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The Railroads: Economic Boom

Did you know that Georgia’s dirt roads were once so bad a wagon could get mired in five feet of mud and not get pulled out for weeks? It could and did happen according to Michelle Gillespie at Agnes Scott College. In the early 1800s there were no reliable means of transportation. Waterways were the easiest routes and most of Georgia’s larger cities such as Savannah, Augusta, Columbus, and Rome, grew up along rivers. However, while it was easy to travel down the river, it was much more difficult to travel against the current. The invention of the steamboat solved that problem, but rivers did not run everywhere people wanted to go. It took the steam powered locomotive to bring about a transportation revolution. Lesa Campbell, of the Southeastern Railway Museum, describes the 136-mile rail line built in South Carolina in 1833 between Hamburg and Charleston as the longest in the world at that time. As Savannah merchants feared, the line took away the Augusta to Savannah cotton business on the Savannah River. That same year the Georgia legislature chartered two railroads. The early railroads were dependable and affordable, but the public viewed them as dangerous. The loud trains spewed smoke and embers that burned passengers and houses along the tracks. Towns developed along the rail lines with Atlanta becoming the most famous. Michelle Gillespie reports that it was the first important city in Georgia not located on a major river.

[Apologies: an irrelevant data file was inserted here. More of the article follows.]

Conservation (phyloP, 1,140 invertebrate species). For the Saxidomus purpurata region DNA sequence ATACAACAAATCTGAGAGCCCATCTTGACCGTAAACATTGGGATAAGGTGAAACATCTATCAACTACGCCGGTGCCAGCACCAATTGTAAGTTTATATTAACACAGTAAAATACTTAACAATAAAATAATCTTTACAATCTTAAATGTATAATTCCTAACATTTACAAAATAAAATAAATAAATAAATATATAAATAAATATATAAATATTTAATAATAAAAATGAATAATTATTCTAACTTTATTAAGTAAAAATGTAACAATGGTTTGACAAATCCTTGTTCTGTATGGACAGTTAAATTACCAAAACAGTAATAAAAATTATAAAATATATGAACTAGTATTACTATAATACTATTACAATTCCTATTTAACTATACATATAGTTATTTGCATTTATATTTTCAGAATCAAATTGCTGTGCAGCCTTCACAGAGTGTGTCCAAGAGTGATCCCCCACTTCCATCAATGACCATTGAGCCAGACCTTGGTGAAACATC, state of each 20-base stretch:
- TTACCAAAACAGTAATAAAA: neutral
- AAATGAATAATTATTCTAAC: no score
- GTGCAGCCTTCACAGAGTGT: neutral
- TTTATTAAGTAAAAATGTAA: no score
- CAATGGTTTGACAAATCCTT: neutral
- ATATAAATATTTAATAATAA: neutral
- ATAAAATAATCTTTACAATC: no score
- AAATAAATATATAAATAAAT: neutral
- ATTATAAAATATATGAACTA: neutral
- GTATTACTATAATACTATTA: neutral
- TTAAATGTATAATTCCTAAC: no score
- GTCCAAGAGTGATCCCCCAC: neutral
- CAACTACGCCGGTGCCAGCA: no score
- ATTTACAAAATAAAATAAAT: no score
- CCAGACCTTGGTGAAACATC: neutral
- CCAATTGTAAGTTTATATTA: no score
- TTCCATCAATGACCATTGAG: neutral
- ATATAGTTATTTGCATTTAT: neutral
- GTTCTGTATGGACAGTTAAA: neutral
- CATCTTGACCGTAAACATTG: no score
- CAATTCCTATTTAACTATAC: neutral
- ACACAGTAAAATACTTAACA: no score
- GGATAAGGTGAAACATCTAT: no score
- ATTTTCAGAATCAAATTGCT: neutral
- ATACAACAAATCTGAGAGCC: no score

Teacher tip: Locate your hometown on a state map. Ignoring the modern roads, pretend it is the mid-1800s and determine the different ways you could travel to the nearest big city. Trace the paths of nearby railroads and rivers to see if they would help you reach your destination.